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MyBoatQuest: Down East Dreaming Through the Financial Crisis


The Sabre 38 carries the traditional lines of a Down East-style express cruiser but Cameron found her on-water performance to be second to none.

Think back to what you were doing before 2008, when things began to go south in the economies of the world. Boater Nick Cameron was living in New Jersey and he had decided, for all intents and purposes, to get out of boating for a while, mostly due to lack of free time. But other reasons to drop the sport began to develop as he thought more about it.

“[My boat] was a Carver 405 aft cabin which my wife loves,” Cameron says. It’s a comfortable boat—it’s a nice boat to live on, which we don’t do.” Cameron had bought the boat new after having been smitten with the cruising life on his Carver Saltega 38. But things had changed. “I had concerns about its seakeeping abilities, to be frank with you,” Cameron says. “It started making me kind of nervous. So I wasn’t unhappy to decide that Hey I don’t need this boat anymore.” Cameron noted that the bottom of the Carver 405 he bought, hull no. 4, was different from the running surface of hull no. 2, and he thought they may have been still tweaking the tooling at that stage.

It wasn’t long after that Cameron and his wife decided to move. “We changed our location from New Jersey to Connecticut, and I was able to see that I could get back on the water more frequently,” Cameron says. “So I said I’m going to go out and get another boat. I focused in on what I call the Maine lobsterboat concept. Just from paper research I narrowed my search down to the Grand Banks Eastbay, Sabre, and Legacy. Hunt-type designs were what I was interested in.” Cameron looked at boats right around 40 feet.

The helm station offers excellent lines of sight through the large windshield.

The helm station offers excellent lines of sight through the large windshield.

His research well begun, Cameron set out on the next phase. “I did see the Legacy,” he says. “I thought the boat deserved to be mentioned in the same sentence with the two other boats, but at the time I was buying, there were rumors around that they might be going bankrupt, which of course they did. For that reason, frankly I didn’t pay that much attention to the Legacy, I kind of looked at it because I said I would, but beyond that… Because again I called it my paper research, before I got on the water, really had me focused on that Sabre and Eastbay type of design for what we were going to get.”

Cameron found himself with a real opportunity for comparison at the Norwalk Boat Show in October 2008. “My mind was more on the 40 Eastbay. But the Eastbay and the Sabre 38 were located back to back on the dock,” he says. “And I literally had the joy of being able to investigate one boat and step across the dock and see the other of comparable size and make up my mind as to which one I thought was the better boat.” Cameron understood early on in the process that no amount of “paper research,” as he calls it ,could have given him a better comparison than looking at the two boats side by side on the boat-show dock.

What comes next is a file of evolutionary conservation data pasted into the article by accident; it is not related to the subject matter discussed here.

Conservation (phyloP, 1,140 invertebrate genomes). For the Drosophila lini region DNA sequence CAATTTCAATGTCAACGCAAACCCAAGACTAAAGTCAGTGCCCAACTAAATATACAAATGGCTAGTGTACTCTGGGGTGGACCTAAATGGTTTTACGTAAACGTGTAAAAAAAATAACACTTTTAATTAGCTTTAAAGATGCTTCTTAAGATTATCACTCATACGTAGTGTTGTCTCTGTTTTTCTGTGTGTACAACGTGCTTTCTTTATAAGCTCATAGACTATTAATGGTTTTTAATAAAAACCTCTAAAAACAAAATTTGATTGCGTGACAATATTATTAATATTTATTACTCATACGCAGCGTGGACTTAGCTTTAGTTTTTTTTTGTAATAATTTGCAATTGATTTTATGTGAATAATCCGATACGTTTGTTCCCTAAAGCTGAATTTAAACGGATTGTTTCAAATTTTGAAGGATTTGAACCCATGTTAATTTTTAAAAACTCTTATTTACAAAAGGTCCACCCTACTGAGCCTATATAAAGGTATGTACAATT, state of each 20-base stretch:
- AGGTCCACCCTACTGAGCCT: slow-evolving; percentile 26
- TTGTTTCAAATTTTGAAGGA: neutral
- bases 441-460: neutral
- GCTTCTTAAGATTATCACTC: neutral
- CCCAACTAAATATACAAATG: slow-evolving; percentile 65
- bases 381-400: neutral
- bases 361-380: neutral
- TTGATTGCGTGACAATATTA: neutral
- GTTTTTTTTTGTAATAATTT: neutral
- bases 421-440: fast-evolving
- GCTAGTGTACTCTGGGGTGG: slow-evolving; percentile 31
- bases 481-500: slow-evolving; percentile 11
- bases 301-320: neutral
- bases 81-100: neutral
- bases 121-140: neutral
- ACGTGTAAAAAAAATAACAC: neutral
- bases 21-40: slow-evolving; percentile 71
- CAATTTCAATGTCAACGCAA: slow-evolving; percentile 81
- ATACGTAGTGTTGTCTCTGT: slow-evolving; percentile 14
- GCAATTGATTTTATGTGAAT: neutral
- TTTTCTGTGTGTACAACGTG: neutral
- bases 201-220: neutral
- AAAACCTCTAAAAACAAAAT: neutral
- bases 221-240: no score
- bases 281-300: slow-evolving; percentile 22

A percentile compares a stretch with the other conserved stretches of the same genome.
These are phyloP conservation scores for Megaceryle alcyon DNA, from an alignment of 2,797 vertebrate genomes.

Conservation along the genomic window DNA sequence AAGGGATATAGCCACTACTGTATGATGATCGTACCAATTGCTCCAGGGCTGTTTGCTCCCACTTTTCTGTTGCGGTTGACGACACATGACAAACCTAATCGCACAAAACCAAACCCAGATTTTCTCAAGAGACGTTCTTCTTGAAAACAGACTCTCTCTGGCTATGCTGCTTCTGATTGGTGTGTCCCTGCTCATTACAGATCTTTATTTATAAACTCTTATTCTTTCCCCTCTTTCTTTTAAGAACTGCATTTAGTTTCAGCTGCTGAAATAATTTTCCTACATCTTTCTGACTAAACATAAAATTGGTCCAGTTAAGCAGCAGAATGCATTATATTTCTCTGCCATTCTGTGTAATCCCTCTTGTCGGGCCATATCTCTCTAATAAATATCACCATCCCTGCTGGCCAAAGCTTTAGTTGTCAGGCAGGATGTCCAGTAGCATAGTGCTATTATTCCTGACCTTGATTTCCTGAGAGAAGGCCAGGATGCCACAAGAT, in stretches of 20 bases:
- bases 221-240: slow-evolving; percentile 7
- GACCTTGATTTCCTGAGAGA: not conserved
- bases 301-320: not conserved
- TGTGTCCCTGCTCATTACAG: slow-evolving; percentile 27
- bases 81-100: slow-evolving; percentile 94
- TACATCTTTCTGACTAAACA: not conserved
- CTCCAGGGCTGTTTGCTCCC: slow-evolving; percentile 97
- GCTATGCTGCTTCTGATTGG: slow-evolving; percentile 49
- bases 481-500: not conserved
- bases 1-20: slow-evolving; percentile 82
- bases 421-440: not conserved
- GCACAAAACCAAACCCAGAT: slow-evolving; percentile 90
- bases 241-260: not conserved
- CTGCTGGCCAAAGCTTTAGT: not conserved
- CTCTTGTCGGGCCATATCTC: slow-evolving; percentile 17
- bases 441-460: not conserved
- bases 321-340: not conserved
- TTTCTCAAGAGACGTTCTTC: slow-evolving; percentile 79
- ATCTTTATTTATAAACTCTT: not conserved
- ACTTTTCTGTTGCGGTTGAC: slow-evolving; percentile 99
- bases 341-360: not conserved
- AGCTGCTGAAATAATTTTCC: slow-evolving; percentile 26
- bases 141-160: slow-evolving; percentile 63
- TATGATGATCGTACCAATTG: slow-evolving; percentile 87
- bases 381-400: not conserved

The galley on the Sabre 38 fit in with Cameron's cruising plans.

The galley on the Sabre 38 fit in with Cameron’s cruising plans.

“Hands down it was Sabre, which surprised me, because I guess with all the press there had been on the boats, the Eastbay had been painted as the gold standard,” Cameron says. “Why? Well it was some of the subtleties of her design. Silly things, like on most boats I’ve had—motorboats and cruising boats—the design of the chain locker. The only way you could get at your chain locker was to go over your bed. Sabre, the way they described it to me, because they wanted to lower the level of the bed they had to move it aft because of the rake of the bow, created a space forward of the cabin, which they made into the stowage space for fenders and the chain locker. So in the Sabre you get to the chain locker by coming down through the deck and you didn’t have to go across the bed. I thought that was a great idea. Subtle things like that. It makes a terrific difference. My wife and I are cruisers and we like to get out on the boat and go off for a couple of weeks. I regret to say anchor lines, for whatever reason, have been the bugaboo of my life. You’re always having to get in there and adjust something. And to be able to do that and not interfere in your living space, I thought it was a terrific advantage. Just a simple thing like that.”

So Cameron had found the boat, done his research, and decided, this was his next boat, so he began to work with Petzold’s Marine Center, a Sabre Yachts dealer with locations in Portland, Connecticut, and Norwalk, Connecticut. “He just focused on the 38,” says Ken Petzold, vice president and sales manager at Petzold’s. “That was at a time when Sabre had the 34 and of course they had the 42, but that 38—he was just enamored with it, and it was a boat that we had inventory just spec’ed out the way he wanted it.”

Nick Cameron had a good idea of what he wanted in his next boat.

Nick Cameron had a good idea of what he wanted in his next boat.

Cameron got the lowdown on the 38. “They made a proposal to me, it was a serious amount of money,” he says. “I said well I need to think about it—which I did. I guess time-frame wise the boat show is in October, just to give you a little perspective. I thought about it hard, and said That’s more money than I thought I wanted to spend and I said, Well you got it, so you might as well spend it. A day or two before I went to see them, we started to see the collapse of the economy. Our Congress had responded to the first fix that [Secretary of the Treasury at that time, Henry] Paulson had come up with, and which I totally agreed with. I understood what the problem was, and what he was doing. I wasn’t on Wall Street but I was on the industrial side, and I understood the markets very well. I’m a former CFO. Paulson’s first plan when he went up there was right on. The first thing he had to do was stop stop the markets from panicking and the world from losing confidence in the U.S. currency. His plan I think would have done it but congress’s only reaction was, Who did this and how are we going to make them pay? So they didn’t do anything and at that point [things went south].”